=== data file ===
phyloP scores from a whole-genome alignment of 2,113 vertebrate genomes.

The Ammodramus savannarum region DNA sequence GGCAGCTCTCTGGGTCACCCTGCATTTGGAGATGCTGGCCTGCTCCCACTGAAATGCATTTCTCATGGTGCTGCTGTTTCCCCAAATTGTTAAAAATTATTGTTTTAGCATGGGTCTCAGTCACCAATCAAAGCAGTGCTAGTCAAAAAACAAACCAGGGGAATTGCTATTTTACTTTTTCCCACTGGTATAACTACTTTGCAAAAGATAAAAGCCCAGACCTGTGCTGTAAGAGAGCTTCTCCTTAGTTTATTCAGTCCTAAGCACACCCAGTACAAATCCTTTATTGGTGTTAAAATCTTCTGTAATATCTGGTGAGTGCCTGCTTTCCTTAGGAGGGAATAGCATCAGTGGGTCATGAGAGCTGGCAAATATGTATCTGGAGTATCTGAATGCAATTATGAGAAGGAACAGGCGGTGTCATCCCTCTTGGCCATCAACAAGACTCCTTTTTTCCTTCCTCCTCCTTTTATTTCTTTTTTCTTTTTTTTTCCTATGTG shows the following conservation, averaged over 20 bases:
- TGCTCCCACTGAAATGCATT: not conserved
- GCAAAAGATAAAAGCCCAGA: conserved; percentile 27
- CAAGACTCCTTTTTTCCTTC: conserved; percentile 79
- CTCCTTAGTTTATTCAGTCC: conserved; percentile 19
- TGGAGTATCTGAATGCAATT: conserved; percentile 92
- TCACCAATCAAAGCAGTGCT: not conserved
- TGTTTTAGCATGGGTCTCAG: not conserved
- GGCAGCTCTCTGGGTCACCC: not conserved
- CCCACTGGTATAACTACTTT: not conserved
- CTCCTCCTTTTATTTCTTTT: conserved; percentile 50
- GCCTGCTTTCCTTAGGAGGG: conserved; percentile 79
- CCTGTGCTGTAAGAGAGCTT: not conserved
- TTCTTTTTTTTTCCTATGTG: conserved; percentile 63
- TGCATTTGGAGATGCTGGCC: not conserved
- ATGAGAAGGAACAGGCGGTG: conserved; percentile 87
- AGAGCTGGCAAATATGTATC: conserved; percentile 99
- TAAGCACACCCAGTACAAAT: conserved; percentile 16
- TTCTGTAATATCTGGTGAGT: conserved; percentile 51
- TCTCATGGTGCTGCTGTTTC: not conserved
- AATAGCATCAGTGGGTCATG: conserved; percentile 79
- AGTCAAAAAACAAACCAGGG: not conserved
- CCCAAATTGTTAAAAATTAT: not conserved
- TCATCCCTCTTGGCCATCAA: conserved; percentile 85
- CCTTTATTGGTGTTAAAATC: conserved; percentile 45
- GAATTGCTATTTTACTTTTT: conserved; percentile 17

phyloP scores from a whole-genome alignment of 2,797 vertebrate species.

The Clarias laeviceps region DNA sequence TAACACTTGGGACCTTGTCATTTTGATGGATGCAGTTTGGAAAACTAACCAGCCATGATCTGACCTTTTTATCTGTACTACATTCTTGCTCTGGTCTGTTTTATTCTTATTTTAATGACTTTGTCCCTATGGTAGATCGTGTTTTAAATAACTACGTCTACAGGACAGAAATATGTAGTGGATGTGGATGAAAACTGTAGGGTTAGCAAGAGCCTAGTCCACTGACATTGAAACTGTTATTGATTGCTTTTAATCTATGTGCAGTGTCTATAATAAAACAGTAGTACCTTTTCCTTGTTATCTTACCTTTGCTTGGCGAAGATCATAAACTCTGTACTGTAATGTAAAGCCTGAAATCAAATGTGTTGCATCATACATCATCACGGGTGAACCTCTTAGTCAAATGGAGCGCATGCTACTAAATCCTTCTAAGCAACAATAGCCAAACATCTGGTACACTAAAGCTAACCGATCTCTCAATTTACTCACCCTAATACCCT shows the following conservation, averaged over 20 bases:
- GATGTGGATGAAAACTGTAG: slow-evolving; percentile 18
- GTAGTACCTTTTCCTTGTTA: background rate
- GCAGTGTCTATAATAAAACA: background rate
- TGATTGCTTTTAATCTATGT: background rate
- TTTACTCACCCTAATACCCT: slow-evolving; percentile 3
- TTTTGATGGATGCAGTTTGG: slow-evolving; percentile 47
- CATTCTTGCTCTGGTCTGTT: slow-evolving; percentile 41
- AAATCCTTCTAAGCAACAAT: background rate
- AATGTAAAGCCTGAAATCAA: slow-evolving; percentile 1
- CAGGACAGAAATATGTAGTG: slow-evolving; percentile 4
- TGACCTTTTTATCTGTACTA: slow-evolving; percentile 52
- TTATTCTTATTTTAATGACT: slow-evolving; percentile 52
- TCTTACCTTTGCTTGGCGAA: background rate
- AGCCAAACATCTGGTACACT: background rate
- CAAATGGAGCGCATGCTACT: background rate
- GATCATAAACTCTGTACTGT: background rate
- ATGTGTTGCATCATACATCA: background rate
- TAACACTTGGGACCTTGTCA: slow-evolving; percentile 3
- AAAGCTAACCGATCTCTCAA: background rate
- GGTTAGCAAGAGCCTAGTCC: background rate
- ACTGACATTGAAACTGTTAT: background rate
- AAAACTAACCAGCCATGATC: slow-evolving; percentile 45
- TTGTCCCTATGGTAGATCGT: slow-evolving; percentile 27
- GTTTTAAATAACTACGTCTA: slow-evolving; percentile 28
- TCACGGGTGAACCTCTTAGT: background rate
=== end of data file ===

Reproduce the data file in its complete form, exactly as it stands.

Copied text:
phyloP scores from a whole-genome alignment of 2,113 vertebrate genomes.

The Ammodramus savannarum region DNA sequence GGCAGCTCTCTGGGTCACCCTGCATTTGGAGATGCTGGCCTGCTCCCACTGAAATGCATTTCTCATGGTGCTGCTGTTTCCCCAAATTGTTAAAAATTATTGTTTTAGCATGGGTCTCAGTCACCAATCAAAGCAGTGCTAGTCAAAAAACAAACCAGGGGAATTGCTATTTTACTTTTTCCCACTGGTATAACTACTTTGCAAAAGATAAAAGCCCAGACCTGTGCTGTAAGAGAGCTTCTCCTTAGTTTATTCAGTCCTAAGCACACCCAGTACAAATCCTTTATTGGTGTTAAAATCTTCTGTAATATCTGGTGAGTGCCTGCTTTCCTTAGGAGGGAATAGCATCAGTGGGTCATGAGAGCTGGCAAATATGTATCTGGAGTATCTGAATGCAATTATGAGAAGGAACAGGCGGTGTCATCCCTCTTGGCCATCAACAAGACTCCTTTTTTCCTTCCTCCTCCTTTTATTTCTTTTTTCTTTTTTTTTCCTATGTG shows the following conservation, averaged over 20 bases:
- TGCTCCCACTGAAATGCATT: not conserved
- GCAAAAGATAAAAGCCCAGA: conserved; percentile 27
- CAAGACTCCTTTTTTCCTTC: conserved; percentile 79
- CTCCTTAGTTTATTCAGTCC: conserved; percentile 19
- TGGAGTATCTGAATGCAATT: conserved; percentile 92
- TCACCAATCAAAGCAGTGCT: not conserved
- TGTTTTAGCATGGGTCTCAG: not conserved
- GGCAGCTCTCTGGGTCACCC: not conserved
- CCCACTGGTATAACTACTTT: not conserved
- CTCCTCCTTTTATTTCTTTT: conserved; percentile 50
- GCCTGCTTTCCTTAGGAGGG: conserved; percentile 79
- CCTGTGCTGTAAGAGAGCTT: not conserved
- TTCTTTTTTTTTCCTATGTG: conserved; percentile 63
- TGCATTTGGAGATGCTGGCC: not conserved
- ATGAGAAGGAACAGGCGGTG: conserved; percentile 87
- AGAGCTGGCAAATATGTATC: conserved; percentile 99
- TAAGCACACCCAGTACAAAT: conserved; percentile 16
- TTCTGTAATATCTGGTGAGT: conserved; percentile 51
- TCTCATGGTGCTGCTGTTTC: not conserved
- AATAGCATCAGTGGGTCATG: conserved; percentile 79
- AGTCAAAAAACAAACCAGGG: not conserved
- CCCAAATTGTTAAAAATTAT: not conserved
- TCATCCCTCTTGGCCATCAA: conserved; percentile 85
- CCTTTATTGGTGTTAAAATC: conserved; percentile 45
- GAATTGCTATTTTACTTTTT: conserved; percentile 17

phyloP scores from a whole-genome alignment of 2,797 vertebrate species.

The Clarias laeviceps region DNA sequence TAACACTTGGGACCTTGTCATTTTGATGGATGCAGTTTGGAAAACTAACCAGCCATGATCTGACCTTTTTATCTGTACTACATTCTTGCTCTGGTCTGTTTTATTCTTATTTTAATGACTTTGTCCCTATGGTAGATCGTGTTTTAAATAACTACGTCTACAGGACAGAAATATGTAGTGGATGTGGATGAAAACTGTAGGGTTAGCAAGAGCCTAGTCCACTGACATTGAAACTGTTATTGATTGCTTTTAATCTATGTGCAGTGTCTATAATAAAACAGTAGTACCTTTTCCTTGTTATCTTACCTTTGCTTGGCGAAGATCATAAACTCTGTACTGTAATGTAAAGCCTGAAATCAAATGTGTTGCATCATACATCATCACGGGTGAACCTCTTAGTCAAATGGAGCGCATGCTACTAAATCCTTCTAAGCAACAATAGCCAAACATCTGGTACACTAAAGCTAACCGATCTCTCAATTTACTCACCCTAATACCCT shows the following conservation, averaged over 20 bases:
- GATGTGGATGAAAACTGTAG: slow-evolving; percentile 18
- GTAGTACCTTTTCCTTGTTA: background rate
- GCAGTGTCTATAATAAAACA: background rate
- TGATTGCTTTTAATCTATGT: background rate
- TTTACTCACCCTAATACCCT: slow-evolving; percentile 3
- TTTTGATGGATGCAGTTTGG: slow-evolving; percentile 47
- CATTCTTGCTCTGGTCTGTT: slow-evolving; percentile 41
- AAATCCTTCTAAGCAACAAT: background rate
- AATGTAAAGCCTGAAATCAA: slow-evolving; percentile 1
- CAGGACAGAAATATGTAGTG: slow-evolving; percentile 4
- TGACCTTTTTATCTGTACTA: slow-evolving; percentile 52
- TTATTCTTATTTTAATGACT: slow-evolving; percentile 52
- TCTTACCTTTGCTTGGCGAA: background rate
- AGCCAAACATCTGGTACACT: background rate
- CAAATGGAGCGCATGCTACT: background rate
- GATCATAAACTCTGTACTGT: background rate
- ATGTGTTGCATCATACATCA: background rate
- TAACACTTGGGACCTTGTCA: slow-evolving; percentile 3
- AAAGCTAACCGATCTCTCAA: background rate
- GGTTAGCAAGAGCCTAGTCC: background rate
- ACTGACATTGAAACTGTTAT: background rate
- AAAACTAACCAGCCATGATC: slow-evolving; percentile 45
- TTGTCCCTATGGTAGATCGT: slow-evolving; percentile 27
- GTTTTAAATAACTACGTCTA: slow-evolving; percentile 28
- TCACGGGTGAACCTCTTAGT: background rate